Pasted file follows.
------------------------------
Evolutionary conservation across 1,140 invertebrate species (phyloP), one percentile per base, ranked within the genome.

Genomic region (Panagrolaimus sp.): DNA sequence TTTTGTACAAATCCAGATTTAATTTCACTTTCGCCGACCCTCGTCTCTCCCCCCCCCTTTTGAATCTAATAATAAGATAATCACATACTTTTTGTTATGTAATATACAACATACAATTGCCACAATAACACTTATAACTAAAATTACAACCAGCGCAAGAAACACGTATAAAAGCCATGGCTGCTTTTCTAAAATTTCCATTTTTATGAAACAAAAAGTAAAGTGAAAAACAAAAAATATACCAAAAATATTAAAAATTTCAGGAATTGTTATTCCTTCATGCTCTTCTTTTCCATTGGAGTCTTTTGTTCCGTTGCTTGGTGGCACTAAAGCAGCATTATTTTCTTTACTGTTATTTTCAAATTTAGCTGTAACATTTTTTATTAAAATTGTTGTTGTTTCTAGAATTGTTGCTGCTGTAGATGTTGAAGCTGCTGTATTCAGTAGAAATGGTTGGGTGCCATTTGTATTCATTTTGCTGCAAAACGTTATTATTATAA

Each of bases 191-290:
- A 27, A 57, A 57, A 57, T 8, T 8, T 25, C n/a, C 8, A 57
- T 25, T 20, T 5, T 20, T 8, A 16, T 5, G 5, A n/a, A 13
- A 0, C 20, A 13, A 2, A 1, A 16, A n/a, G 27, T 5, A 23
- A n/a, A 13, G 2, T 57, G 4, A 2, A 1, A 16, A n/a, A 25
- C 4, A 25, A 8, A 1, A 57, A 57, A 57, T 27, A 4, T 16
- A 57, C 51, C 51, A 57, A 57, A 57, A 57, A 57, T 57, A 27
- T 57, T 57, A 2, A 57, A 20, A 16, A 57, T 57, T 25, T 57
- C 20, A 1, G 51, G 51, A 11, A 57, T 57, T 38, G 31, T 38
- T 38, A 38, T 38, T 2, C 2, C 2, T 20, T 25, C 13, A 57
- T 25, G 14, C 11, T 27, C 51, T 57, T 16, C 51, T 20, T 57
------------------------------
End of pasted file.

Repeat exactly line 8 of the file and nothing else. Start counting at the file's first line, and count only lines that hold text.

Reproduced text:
- C 4, A 25, A 8, A 1, A 57, A 57, A 57, T 27, A 4, T 16